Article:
And, in most cases, it seemed like a deeply personal effort by Eden Camp’s ghost/s.
Making it Personal?
Then, something about Stuart’s demeanor troubled me. He seemed to internalize what was happening in the bungalow.
In other words, Mary could detach herself, mentally, from what was going on.
She saw the “method in the madness” of the moment.
So, when you see Stuart seem troubled by what’s going on at a haunted site – even if the activity seems minor – pay close attention. That “red flag” may be subtle, but it’s significant. It’s a location that’s more haunted than most.
Remember: Those of us who’ve been investigating haunts for years… well, we get a little jaded. (That may be an understatement.)
A plate flies across the room and we yawn, “Yes, it’s another poltergeist.”
A team member feels a tap on his shoulder and we sigh, “Okay, it’s another attention-seeking ghost.”
Listening to EVP right after we recorded it, if the ghost mumbles, we’ll say, “Aww, c’mon, speak clearly.”
And so on. We’re not as startled or impressed as we once were.
So, when a pro reacts – especially in a dramatic or uncharacteristic way – that’s an anomaly in itself.
At Eden Camp, It’s Not Just Residual Energy
When I researched Eden Camp’s history, I found many reasons the site could have simple, residual energy hauntings.
I found plenty. The question is, are there layers of turbulent history – or extraordinary energy – beneath what I found?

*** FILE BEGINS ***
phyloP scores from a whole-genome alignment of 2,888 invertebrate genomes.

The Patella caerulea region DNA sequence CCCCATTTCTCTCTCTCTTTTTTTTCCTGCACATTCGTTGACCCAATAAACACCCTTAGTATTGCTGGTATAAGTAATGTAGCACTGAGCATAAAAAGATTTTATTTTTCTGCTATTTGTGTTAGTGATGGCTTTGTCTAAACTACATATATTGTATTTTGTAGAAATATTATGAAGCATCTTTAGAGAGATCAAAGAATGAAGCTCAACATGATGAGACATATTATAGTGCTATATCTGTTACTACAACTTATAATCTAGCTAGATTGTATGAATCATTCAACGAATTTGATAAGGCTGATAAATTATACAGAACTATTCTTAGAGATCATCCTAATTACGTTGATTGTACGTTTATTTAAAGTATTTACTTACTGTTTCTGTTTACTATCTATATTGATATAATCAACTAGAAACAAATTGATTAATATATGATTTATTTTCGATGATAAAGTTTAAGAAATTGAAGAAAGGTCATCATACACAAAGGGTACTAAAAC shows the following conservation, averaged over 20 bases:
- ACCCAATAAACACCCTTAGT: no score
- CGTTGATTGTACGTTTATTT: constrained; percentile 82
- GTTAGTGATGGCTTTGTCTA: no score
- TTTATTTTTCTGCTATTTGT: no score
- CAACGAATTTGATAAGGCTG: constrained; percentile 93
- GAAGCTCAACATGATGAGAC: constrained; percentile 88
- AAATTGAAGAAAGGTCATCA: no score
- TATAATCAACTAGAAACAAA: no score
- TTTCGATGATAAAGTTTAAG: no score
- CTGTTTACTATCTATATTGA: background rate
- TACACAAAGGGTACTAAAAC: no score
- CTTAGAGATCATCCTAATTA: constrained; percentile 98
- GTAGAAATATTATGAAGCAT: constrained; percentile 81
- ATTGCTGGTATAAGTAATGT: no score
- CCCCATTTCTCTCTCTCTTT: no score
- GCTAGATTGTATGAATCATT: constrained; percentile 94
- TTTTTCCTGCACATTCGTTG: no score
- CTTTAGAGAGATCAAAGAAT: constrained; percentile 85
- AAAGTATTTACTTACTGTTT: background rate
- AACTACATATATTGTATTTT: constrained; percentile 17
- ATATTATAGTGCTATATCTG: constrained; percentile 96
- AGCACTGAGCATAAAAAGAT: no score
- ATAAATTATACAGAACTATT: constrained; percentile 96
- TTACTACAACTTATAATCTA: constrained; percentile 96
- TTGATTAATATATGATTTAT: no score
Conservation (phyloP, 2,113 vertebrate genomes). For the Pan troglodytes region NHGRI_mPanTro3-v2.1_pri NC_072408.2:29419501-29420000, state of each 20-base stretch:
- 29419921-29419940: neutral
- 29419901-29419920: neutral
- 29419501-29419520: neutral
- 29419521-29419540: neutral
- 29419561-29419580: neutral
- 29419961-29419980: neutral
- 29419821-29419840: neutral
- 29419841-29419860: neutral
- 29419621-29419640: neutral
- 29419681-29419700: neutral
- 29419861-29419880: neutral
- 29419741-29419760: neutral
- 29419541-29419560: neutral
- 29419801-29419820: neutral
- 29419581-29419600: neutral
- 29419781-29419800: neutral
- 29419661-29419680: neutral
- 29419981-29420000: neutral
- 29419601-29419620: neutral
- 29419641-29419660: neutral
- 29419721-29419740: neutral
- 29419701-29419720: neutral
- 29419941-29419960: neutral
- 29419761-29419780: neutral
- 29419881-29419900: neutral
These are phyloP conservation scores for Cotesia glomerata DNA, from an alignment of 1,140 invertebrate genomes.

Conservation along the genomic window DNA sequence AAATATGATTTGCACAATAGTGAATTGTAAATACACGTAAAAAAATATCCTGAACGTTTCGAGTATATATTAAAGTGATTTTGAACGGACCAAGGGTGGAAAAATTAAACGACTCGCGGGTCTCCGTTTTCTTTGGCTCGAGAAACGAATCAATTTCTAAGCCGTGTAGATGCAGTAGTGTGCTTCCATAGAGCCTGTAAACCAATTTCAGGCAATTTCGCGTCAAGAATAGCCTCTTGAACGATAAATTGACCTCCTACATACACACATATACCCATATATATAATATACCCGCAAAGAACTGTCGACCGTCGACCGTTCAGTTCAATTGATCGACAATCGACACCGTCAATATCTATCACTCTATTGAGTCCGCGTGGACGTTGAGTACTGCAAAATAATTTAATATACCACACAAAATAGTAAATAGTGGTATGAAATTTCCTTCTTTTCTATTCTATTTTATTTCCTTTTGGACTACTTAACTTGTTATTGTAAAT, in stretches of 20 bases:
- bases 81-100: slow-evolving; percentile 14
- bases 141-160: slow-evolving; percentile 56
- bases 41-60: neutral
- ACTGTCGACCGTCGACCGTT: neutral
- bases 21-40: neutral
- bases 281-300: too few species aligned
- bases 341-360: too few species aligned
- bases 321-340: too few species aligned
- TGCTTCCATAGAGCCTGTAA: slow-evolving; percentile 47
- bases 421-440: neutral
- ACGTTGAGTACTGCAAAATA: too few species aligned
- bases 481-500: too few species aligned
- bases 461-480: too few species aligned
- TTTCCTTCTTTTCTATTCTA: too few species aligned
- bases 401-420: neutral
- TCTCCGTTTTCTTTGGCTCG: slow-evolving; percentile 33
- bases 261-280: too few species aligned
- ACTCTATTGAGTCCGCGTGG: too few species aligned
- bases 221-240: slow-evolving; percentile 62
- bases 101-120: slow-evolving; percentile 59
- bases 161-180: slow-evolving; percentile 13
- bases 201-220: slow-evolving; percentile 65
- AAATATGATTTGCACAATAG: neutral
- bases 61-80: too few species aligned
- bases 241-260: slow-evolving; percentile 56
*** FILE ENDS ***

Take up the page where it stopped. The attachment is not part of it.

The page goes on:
Or, was there some interesting energy around Malton from earliest times?
Maybe more recent events just added to its paranormal activity.
Each piece of weird history added to my general impression of Eden Camp and the Malton area… and its ghosts.
So, by the time I saw Part 2 of Most Haunted’s Eden Camp broadcast, my expectations were high.
I was not disappointed.
Yes, It’s Personal
There may be residual energy hauntings at Eden Camp. Some noises could be explained that way.
In fact, the team went out of their way to debunk most of the phenomena.
In the first episode, the cat might have been responsible for some noises.
Maybe the bicycle wasn’t solidly propped against the wall, each time it fell.
And maybe there was a technical glitch so the smoke machine kept running, intermittently.
Rapping noises on the ceiling (or roof) and in the walls… sure, maybe they were squirrels or mice.
The swinging doors might have been an odd gust of wind. But then another… and another? Each time that happened, “normal” explanations seemed less likely.
When you put all of these seemingly low-level anomalies together, the picture changes.
The fact is, almost all ghostly phenomena can be explained by a dedicated skeptic.